Germany's conservatives have never been terribly coherent when it comes to immigration. Despite a stubbornly low birth rate and what many consider to be a developing need for skilled foreign labor, members of Chancellor Angela Merkel's Christian Democrats (CDU) have long been unwilling to roll out the welcome mat.
On Monday, the party once again made a less-than-fortunate foray into the immigration debate. Peter Trapp, a domestic policy expert with the CDU in Berlin, demanded in an interview with the mass-circulation tabloid Bild that would-be immigrants to Germany be given intelligence tests before they are allowed in.
"We have to establish criteria for immigration that really benefit our country," Trapp said. "In addition to adequate education and job qualifications, one benchmark should be intelligence. I am in favor of intelligence tests for immigrants. We cannot continue to make this issue taboo."
Trapp received support from Markus Ferber, a member of the European Parliament for the Christian Social Union, the CDU's Bavarian sister party. Ferber said: "We need a unified policy for Europe. Canada is much further along on the issue and requires that children of immigrants have a higher IQ than those born in Canada."
Divided on Immigration
Their comments come just a month after numbers were released suggesting that Germany is not the first choice among those searching for a new home. In 2009, more people emigrated from Germany than arrived, marking the second year in a row that the country has shown a net loss, following a quarter century of net gains from immigration.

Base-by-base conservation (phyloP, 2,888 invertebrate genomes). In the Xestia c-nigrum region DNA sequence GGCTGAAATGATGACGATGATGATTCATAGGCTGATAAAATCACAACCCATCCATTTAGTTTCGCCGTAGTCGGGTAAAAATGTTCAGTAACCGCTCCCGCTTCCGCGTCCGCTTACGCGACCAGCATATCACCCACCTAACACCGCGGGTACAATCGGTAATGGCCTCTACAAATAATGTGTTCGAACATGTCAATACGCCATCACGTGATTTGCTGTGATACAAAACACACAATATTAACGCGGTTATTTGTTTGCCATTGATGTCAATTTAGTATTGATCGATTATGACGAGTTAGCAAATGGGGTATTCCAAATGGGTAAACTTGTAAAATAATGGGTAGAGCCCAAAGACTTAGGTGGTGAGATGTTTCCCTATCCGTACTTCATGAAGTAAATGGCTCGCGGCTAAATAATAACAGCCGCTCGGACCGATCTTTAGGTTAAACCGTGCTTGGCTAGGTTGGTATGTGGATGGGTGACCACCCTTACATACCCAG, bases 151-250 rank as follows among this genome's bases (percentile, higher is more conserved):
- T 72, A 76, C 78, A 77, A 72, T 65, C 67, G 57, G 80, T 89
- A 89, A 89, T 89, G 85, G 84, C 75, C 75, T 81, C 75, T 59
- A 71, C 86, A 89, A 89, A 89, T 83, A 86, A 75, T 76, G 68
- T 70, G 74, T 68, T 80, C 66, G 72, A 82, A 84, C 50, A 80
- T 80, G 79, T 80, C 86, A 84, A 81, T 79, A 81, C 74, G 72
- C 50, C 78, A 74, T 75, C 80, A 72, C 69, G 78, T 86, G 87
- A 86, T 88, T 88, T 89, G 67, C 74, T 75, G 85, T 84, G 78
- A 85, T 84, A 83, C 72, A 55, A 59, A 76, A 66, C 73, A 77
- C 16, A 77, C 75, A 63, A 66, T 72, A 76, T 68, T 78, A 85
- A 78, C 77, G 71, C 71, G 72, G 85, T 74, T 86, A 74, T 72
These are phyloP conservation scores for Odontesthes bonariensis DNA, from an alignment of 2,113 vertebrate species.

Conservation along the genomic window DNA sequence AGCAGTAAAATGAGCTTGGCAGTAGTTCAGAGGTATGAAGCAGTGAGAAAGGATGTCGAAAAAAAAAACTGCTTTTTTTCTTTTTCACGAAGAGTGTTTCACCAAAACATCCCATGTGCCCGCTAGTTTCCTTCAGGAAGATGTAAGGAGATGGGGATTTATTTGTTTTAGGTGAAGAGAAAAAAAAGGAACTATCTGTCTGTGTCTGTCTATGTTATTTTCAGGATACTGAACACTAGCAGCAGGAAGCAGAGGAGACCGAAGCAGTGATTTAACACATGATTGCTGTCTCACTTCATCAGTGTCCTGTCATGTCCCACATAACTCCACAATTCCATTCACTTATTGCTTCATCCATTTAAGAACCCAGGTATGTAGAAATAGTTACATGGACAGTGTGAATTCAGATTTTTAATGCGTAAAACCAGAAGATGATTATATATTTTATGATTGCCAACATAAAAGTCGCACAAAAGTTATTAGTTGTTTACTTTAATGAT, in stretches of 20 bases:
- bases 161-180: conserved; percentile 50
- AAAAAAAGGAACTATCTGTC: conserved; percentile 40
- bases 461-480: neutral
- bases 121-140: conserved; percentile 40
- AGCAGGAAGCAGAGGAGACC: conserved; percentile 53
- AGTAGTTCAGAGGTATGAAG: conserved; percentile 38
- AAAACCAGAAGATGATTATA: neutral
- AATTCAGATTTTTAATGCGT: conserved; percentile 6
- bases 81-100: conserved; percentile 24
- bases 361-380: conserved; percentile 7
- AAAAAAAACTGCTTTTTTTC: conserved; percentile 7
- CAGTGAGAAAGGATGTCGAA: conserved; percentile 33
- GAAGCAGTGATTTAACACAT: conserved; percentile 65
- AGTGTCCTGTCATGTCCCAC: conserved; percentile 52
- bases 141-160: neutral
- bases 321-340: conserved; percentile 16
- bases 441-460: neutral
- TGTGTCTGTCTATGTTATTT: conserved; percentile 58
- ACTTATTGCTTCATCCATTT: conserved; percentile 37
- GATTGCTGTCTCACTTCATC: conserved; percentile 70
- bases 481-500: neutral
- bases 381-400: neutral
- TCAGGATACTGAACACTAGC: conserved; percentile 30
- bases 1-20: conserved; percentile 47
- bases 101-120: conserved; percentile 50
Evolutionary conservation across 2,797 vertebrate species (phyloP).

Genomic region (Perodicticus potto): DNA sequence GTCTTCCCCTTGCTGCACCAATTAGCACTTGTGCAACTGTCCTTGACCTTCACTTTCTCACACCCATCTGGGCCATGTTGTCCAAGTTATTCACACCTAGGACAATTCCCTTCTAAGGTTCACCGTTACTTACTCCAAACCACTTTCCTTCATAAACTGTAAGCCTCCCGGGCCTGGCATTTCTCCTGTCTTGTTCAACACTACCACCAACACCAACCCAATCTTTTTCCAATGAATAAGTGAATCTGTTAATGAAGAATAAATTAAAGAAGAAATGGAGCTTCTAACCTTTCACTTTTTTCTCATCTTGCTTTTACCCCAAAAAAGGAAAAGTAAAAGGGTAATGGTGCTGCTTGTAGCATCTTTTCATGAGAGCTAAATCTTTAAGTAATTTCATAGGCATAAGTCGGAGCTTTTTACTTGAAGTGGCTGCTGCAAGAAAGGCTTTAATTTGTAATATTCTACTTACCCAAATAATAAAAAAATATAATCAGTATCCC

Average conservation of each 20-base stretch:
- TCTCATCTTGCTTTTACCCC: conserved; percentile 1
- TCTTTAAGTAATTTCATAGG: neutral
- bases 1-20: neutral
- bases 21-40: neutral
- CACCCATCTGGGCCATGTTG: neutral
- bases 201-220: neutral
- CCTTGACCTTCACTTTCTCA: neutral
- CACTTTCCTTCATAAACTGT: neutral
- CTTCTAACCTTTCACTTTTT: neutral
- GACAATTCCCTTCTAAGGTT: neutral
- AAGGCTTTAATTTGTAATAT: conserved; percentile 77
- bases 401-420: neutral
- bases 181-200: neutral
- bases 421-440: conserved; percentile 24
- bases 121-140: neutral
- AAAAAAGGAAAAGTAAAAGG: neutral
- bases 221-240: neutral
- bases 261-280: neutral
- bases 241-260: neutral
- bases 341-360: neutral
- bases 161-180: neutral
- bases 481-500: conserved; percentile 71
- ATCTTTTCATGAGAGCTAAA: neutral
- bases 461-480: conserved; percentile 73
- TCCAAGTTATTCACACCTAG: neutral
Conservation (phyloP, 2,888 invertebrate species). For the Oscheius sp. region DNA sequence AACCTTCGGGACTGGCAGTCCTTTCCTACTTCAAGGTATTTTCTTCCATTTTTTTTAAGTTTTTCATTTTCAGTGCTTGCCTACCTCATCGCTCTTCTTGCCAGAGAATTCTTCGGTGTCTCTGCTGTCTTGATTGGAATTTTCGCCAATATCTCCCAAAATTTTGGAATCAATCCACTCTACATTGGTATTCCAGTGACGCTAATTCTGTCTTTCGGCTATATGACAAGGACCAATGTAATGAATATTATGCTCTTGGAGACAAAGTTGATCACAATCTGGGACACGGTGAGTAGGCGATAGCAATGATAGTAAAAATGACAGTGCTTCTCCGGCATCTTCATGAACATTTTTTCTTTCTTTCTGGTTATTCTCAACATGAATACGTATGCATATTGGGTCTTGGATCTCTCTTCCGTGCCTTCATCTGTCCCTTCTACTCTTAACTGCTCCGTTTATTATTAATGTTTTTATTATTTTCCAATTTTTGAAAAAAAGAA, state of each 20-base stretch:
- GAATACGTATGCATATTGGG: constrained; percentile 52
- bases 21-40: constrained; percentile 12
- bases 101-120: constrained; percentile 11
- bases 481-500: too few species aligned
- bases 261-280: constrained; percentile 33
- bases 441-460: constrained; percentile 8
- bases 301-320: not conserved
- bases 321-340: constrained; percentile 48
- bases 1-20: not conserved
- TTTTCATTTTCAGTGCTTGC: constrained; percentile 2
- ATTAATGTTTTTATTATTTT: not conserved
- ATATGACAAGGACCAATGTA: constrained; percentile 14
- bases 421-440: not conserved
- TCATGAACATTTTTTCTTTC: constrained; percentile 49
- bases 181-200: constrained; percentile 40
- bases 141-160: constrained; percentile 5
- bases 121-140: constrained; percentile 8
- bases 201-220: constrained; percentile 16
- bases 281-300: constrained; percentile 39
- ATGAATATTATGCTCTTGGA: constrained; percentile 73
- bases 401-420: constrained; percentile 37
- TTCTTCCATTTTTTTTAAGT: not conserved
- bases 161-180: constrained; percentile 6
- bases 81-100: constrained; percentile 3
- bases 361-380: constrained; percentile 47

Ferber's contribution to the debate is also not strictly accurate. Canada has a points system for would-be immigrants. Those with high language ability, extensive job training and financial wherewithal are preferred, though there is no intelligence test component to the Canadian immigration procedure.
Germany has long been divided when it comes to immigration. Whereas the country saw millions of "guest workers" arrive in the country during the "Economic Miracle" in the 1960s and 1970s, many in Germany had trouble embracing immigration as a solution to the country's labor needs. Changing demographics have kept the debate alive, with many suggesting that Germany will have to open the gates to immigrants should it hope to keep its generous cradle-to-grave welfare system.
But previous efforts to increase immigration or even encourage highly qualified immigrants have proven controversial, particularly among Germany's conservatives. In the early 2000s, the government of then-Chancellor Gerhard Schröder -- from the center-left Social Democrats -- launched a program known as the German green card, which was meant to attract IT experts to Germany to counter a lack of domestically trained experts. The CDU was adamantly opposed to the plan, with Jürgen Rüttgers, then involved in campaigning for the governorship of Germany's most populous state, North Rhine-Westphalia, coining the unfortunate slogan "Kinder statt Inder!" -- "children instead of Indians" -- meant to indicate his preference for education over immigration.
CDU heavyweight Roland Koch found himself involved in a similar pre-election debate in his home state of Hesse in late 2007 when he demanded harsher penalties to control "criminal young foreigners." His comments contributed to his disappointing results in that election.
The CDU on Monday was at pains to play down the comments made by Trapp and Ferber. Given Berlin's focus on improving the integration of the country's immigrant population, Maria Böhmer, who has been tasked by Merkel with improving integration, rejected the call for intelligence tests.
Such comments do not promote "a culture of welcoming, which would do our country good," Böhmer said. "The demand for an IQ test for immigrants is absurd and does not demonstrate much intelligence."